Napoleonic Code

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Napoleonic Code

The first modern organized body of law governing France, also known as the Code Napoleon or Code Civil, enacted by Napoléon I in 1804.

In 1800, Napoléon I appointed a commission of four persons to undertake the task of compiling the Napoleonic Code. Their efforts, along with those of J. J. Cambacérès, were instrumental in the preparation of the final draft. The Napoleonic Code assimilated the private law of France, which was the law governing transactions and relationships between individuals. The Code, which is regarded by some commentators as the first modern counterpart to Roman Law, is currently in effect in France in an amended form.

The Napoleonic Code is a revised version of the Roman law or Civil Law, which predominated in Europe, with numerous French modifications, some of which were based on the Germanic law that had been in effect in northern France. The code draws upon the Institutes of the Roman Corpus Juris Civilis for its categories of the civil law: property rights, such as licenses; the acquisition of property, such as trusts; and personal status, such as legitimacy of birth.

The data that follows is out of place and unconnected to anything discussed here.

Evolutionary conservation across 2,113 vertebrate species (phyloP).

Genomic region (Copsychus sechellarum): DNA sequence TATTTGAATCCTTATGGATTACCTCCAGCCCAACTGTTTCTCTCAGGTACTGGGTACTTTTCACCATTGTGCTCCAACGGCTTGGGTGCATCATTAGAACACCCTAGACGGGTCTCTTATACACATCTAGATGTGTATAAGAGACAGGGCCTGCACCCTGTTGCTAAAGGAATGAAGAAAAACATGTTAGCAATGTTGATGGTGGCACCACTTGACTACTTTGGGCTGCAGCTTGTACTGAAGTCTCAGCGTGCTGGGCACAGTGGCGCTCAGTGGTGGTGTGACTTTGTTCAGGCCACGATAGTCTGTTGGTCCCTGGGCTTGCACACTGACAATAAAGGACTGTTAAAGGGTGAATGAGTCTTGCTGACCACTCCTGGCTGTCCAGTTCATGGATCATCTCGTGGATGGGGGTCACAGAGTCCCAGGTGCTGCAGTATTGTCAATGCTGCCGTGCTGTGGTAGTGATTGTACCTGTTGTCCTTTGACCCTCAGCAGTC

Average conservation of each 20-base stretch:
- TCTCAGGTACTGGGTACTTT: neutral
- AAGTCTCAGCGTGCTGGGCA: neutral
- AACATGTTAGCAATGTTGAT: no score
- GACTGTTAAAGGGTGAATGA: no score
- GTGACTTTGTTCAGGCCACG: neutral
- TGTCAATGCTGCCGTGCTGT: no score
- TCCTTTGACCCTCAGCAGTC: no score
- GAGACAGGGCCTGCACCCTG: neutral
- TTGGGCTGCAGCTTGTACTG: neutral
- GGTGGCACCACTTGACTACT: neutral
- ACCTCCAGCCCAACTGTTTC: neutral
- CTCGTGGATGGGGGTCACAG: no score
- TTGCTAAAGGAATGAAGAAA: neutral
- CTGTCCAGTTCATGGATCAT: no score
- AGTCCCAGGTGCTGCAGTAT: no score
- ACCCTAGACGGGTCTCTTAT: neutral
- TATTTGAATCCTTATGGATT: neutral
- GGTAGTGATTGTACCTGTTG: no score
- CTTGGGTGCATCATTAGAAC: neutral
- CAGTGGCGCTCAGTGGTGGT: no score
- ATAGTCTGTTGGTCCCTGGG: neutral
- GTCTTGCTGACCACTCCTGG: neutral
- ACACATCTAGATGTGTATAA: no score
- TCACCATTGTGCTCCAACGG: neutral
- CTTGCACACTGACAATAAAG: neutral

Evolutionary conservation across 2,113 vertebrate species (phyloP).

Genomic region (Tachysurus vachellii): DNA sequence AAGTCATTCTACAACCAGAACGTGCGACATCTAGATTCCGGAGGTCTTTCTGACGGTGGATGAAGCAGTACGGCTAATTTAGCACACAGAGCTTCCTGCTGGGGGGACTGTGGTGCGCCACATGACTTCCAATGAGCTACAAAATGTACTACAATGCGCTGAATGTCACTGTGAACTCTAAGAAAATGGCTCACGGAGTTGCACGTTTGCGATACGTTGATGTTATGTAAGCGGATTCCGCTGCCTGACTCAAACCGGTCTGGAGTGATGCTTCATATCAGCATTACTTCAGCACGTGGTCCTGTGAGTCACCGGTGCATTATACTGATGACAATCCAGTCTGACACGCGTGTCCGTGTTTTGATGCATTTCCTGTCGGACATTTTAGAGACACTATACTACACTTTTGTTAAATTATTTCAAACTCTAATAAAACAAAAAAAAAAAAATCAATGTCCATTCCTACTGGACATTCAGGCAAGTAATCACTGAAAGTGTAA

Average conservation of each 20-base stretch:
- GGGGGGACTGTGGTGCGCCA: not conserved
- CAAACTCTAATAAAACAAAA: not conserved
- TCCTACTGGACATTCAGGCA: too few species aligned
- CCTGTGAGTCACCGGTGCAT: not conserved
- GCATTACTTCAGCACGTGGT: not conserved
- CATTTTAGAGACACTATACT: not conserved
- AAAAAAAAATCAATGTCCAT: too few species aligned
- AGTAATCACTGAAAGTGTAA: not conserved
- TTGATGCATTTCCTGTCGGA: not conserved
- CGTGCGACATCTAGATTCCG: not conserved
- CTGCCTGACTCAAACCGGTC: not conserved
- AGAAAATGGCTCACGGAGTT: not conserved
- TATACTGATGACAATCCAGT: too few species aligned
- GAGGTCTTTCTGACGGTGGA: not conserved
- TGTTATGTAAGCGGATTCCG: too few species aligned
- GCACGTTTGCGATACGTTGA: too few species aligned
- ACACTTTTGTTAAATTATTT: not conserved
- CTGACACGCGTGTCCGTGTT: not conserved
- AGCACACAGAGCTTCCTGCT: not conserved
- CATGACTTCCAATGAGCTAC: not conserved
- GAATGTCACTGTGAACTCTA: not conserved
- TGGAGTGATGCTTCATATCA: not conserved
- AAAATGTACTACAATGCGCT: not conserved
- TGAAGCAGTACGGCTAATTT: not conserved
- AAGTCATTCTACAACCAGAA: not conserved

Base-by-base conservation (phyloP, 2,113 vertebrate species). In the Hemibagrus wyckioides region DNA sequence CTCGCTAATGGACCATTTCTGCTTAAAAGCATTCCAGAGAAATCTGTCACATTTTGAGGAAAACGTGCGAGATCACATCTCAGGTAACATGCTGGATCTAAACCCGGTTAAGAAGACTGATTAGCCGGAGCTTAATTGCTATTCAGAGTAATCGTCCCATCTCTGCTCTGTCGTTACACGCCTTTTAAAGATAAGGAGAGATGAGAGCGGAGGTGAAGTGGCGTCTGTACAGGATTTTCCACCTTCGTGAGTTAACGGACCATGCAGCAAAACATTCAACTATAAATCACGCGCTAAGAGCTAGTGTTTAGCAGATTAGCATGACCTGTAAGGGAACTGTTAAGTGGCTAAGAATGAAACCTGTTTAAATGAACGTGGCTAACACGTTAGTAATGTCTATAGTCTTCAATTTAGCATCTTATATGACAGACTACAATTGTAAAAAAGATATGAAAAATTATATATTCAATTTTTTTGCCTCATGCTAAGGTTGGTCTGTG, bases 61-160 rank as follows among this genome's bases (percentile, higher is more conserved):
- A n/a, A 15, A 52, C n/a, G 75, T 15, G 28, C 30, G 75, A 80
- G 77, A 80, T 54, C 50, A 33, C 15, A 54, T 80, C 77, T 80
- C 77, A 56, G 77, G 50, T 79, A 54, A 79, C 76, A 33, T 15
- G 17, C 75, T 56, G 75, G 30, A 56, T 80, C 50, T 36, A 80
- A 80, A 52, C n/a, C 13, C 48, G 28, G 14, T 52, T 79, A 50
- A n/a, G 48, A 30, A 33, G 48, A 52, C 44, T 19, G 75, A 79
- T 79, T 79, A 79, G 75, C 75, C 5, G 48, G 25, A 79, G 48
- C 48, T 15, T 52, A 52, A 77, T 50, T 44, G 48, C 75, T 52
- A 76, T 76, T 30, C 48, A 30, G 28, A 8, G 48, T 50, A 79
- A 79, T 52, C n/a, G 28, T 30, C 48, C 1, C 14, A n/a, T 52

Napoléon applied the code to the territories he governed—namely, some of the German states, the low countries, and northern Italy. It was extremely influential in Spain and, eventually, in Latin America as well as in all other European nations except England, where the Common Law prevailed. It was the harbinger, in France and abroad, of codifications of other areas of law, such as Criminal Law, Civil Procedure, and Commercial Law. The Napoleonic Code served as the prototype for subsequent codes during the nineteenth century in twenty-four countries; the province of Québec and the state of Louisiana have derived a substantial portion of their laws from it. Napoléon also promulgated four other codes: the Code of Civil Procedure (1807), the Commercial Code (1808), the Code of Criminal Procedure (1811), and the Penal Code (1811).

Napoleonic Code

the name given to the French Civil Code. It brought together existing rules and implemented many of the new ideas of revolution. The provisions are brief and require judicial interpretation according to its spirit. Its structure is based on its civilian heritage and very broadly follows Justinian's Institutes (see CORPUS JURIS CIVILIS). The influence of the Code came from its implementation across Napoleon's sphere of influence including parts of Italy and Germany. The Code was a successful export, especially to the Americas. Its influence was weakened only when the German Civil Code (BGB) began to be copied by newer systems.